How to relieve lower back pain?
There are a number of ways to assist with back pain relief, some you may have tried before but there are alternative methods or options that can help before trying others:
- Walking for Exercise: Embrace the simplicity and effectiveness of walking as an exercise, a form of easy or low cardio exercise. Whether integrating brisk walks during your work hours or exploring the outdoors, walking helps maintain a healthy weight and alleviates back pressure.
- Weight Management for Spinal Wellness: Vigilantly monitor your weight to prevent straining your back. Excess weight can disrupt spinal balance, leading to uneven stress distribution and potential curvature abnormalities over time.
- Give up Smoking: Prioritize your spinal well-being by quitting smoking. Smoking hampers blood flow to vertebral discs, accelerating degeneration. Moreover, it impedes calcium absorption and new bone growth, heightening the risk of osteoporosis-related fractures.
- Optimal Sitting Posture: Cultivate a habit of maintaining proper sitting posture to minimize stress on your lower spinal discs, especially during prolonged periods of sitting. Regular breaks to stretch and move are crucial to prevent strain.
- Icing and Warming: Address injuries by alternating between ice and heat therapies. Ice application several times a day for short intervals can help reduce pain and inflammation, followed by heat therapy using a heating pad or warm pack to relax muscles and enhance blood circulation. Warm baths offer additional relaxation benefits.
- Tens Machines (Nerve Stimulation): In cases where conventional approaches fall short, consider innovative treatments like acupuncture or transcutaneous electrical nerve stimulation (TENS). Acupuncture stimulates nerves to alleviate chronic back pain, while TENS employs gentle electrical pulses to interrupt pain signals. Our page for Tens Machines assists you with your choice, especially those that are looking for Tens Machines for lower back pain.
5 sleeping positions to help those with lower back pain
Selecting an appropriate sleeping position is essential, especially for individuals dealing with lower back concerns. To cater to your needs, here are five highly effective sleeping positions to consider:
- Sleeping on Your Side with Knee Support: If lying flat on your back feels uncomfortable, consider shifting to your side:
- Allow either your right or left shoulder to rest on the mattress, along with the corresponding side of your body.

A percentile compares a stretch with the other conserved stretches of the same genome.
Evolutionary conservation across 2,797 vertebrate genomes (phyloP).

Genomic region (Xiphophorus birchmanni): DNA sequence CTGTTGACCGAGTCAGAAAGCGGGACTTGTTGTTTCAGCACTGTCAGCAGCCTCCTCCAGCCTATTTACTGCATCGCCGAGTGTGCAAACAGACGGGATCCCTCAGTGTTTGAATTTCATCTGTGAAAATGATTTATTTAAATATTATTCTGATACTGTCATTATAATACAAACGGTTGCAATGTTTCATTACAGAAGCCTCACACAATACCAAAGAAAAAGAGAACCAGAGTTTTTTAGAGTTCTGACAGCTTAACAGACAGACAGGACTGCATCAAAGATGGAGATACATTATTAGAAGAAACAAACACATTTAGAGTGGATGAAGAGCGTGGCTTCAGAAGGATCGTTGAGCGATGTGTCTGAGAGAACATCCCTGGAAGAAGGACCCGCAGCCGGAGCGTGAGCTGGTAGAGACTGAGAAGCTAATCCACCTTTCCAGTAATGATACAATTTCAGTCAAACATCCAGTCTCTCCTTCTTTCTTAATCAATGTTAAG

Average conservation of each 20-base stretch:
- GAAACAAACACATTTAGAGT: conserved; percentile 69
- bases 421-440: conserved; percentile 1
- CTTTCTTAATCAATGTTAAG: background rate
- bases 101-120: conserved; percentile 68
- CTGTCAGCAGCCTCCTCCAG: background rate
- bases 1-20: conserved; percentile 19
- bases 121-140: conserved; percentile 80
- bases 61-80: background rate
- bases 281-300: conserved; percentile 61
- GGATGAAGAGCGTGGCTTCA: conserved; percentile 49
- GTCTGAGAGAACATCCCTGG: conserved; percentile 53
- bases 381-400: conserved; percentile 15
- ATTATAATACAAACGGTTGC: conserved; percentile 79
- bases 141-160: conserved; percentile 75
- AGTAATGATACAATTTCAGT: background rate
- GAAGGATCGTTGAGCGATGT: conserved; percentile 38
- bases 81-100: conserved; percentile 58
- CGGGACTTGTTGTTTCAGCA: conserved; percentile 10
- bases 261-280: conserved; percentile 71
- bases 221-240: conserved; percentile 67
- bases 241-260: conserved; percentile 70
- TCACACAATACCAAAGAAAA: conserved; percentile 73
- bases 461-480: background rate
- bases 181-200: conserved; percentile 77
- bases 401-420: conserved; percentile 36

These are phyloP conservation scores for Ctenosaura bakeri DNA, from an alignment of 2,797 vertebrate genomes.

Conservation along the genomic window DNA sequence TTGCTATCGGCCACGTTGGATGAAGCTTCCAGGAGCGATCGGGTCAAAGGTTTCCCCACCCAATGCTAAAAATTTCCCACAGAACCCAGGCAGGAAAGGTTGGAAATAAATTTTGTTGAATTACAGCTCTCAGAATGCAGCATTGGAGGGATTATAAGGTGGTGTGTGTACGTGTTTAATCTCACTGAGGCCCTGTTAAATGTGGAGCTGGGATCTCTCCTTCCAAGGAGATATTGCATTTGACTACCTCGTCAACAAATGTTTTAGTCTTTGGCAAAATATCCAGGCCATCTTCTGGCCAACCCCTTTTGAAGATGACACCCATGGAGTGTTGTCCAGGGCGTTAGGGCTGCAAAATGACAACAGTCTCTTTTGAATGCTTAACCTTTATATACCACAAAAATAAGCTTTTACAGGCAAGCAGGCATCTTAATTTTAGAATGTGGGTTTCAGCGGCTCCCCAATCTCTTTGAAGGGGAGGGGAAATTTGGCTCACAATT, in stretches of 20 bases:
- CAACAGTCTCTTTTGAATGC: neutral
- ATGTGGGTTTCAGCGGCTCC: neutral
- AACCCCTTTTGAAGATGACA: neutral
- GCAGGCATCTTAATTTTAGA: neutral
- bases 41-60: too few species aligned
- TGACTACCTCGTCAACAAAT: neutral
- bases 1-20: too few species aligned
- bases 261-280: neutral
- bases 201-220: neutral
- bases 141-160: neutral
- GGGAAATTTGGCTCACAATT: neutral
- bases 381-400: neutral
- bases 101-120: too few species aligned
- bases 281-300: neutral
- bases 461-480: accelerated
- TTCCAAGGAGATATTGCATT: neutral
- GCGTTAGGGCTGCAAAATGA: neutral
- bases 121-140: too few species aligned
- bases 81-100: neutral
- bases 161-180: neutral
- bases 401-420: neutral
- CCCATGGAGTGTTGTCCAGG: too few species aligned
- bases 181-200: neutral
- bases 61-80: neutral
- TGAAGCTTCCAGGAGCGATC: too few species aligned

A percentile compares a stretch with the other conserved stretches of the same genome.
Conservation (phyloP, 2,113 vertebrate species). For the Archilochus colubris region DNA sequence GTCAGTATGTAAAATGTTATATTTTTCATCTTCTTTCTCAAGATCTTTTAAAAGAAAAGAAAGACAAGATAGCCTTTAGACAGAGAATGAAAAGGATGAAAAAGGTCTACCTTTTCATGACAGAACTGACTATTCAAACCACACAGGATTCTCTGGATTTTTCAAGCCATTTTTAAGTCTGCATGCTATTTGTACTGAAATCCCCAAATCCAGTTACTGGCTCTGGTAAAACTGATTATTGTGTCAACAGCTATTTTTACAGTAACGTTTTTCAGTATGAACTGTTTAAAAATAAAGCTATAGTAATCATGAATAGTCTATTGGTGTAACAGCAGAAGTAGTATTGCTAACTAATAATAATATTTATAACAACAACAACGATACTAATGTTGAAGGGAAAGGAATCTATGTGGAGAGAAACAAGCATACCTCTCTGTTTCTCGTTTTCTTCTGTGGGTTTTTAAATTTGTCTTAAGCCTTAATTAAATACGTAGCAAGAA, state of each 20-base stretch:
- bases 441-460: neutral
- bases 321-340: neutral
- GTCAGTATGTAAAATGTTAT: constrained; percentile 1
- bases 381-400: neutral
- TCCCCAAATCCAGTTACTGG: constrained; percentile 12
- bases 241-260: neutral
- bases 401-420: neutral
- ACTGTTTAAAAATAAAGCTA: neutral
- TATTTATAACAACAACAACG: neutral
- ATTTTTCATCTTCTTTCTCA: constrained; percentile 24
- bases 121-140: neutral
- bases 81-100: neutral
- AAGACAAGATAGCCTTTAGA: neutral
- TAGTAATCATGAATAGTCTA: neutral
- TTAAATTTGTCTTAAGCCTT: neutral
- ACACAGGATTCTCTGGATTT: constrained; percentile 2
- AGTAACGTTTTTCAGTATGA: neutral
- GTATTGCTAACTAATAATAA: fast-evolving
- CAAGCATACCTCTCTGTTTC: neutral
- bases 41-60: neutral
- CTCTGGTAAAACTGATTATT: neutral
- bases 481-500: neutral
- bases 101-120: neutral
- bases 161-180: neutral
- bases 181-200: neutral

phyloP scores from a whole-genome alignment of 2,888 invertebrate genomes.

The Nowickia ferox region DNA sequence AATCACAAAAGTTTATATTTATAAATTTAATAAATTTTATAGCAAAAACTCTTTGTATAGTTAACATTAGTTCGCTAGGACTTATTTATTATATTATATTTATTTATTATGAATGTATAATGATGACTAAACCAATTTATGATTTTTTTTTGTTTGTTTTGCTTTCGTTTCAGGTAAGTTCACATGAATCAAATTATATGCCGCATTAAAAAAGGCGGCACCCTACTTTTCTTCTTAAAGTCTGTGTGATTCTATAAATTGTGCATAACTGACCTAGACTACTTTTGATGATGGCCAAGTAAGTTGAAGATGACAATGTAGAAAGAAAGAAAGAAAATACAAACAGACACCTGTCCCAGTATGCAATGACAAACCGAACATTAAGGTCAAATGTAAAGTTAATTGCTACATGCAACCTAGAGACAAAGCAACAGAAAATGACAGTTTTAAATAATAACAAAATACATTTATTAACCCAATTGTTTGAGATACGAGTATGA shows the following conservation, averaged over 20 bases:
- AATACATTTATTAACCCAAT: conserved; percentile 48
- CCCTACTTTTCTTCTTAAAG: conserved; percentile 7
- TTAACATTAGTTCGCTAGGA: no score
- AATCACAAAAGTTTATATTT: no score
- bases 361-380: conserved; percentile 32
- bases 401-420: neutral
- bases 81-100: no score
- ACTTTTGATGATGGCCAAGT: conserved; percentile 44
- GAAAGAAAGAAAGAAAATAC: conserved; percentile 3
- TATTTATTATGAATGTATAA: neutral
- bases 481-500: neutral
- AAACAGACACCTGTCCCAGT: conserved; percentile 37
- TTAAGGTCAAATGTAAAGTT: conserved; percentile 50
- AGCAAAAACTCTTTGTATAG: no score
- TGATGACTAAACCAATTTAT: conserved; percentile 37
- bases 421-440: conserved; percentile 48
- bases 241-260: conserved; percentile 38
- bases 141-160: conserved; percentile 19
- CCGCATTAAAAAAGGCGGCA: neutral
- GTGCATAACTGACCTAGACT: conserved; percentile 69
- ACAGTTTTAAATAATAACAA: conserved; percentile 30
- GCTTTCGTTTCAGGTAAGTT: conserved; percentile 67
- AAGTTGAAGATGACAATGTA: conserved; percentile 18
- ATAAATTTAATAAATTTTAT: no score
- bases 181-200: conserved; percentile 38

- Place a pillow between your knees for added support.
- If there's a gap between your waist and the mattress, you can use a small pillow there as well.
To note when sleeping in this position: It's important to avoid always sleeping on the same side to prevent potential issues like muscle imbalance or scoliosis. The key to this position is using the knee pillow, which helps maintain better alignment of your hips, pelvis, and spine.
- Fetal Position Side Sleeping: If you have a herniated disc, consider trying the fetal position on your side:
- Start by lying on your back and gently roll over onto your side.
- Draw your knees towards your chest and curl your torso toward your knees.
- Make sure to alternate sides occasionally to prevent imbalances.
Another thing to note: Curling into the fetal position creates space between your vertebrae, which can be especially beneficial for individuals with herniated discs.
- Stomach Sleeping with Abdominal Pillow: While sleeping on your stomach may be discouraged for back pain, there's a modified approach:
- Place a pillow under your pelvis and lower abdomen to alleviate some pressure on your back
- Depending on comfort, you may or may not use a pillow under your head.
Little bit more information around this: People dealing with degenerative disc disease may find relief from stomach sleeping with an abdominal pillow, which helps reduce stress on the discs.
- Back Sleeping with Knee Pillow: For some, sleeping on their back may offer relief from back pain.
- Lie flat on your back.
- Position a pillow beneath your knees to maintain a neutral spine. You can also use a small rolled-up towel for additional lumbar support.
Sleeping on your back distributes weight evenly, minimizing strain on pressure points and promoting better spinal alignment.
- Reclined Back Sleeping: If you find comfort in a reclined position, particularly for isthmic spondylolisthesis:
- Consider using an adjustable bed to achieve the best alignment and support.
Reclining can be beneficial for isthmic spondylolisthesis, a condition where a vertebra slips over the one below it. This position creates an angle between your thighs and trunk, reducing pressure on your spine.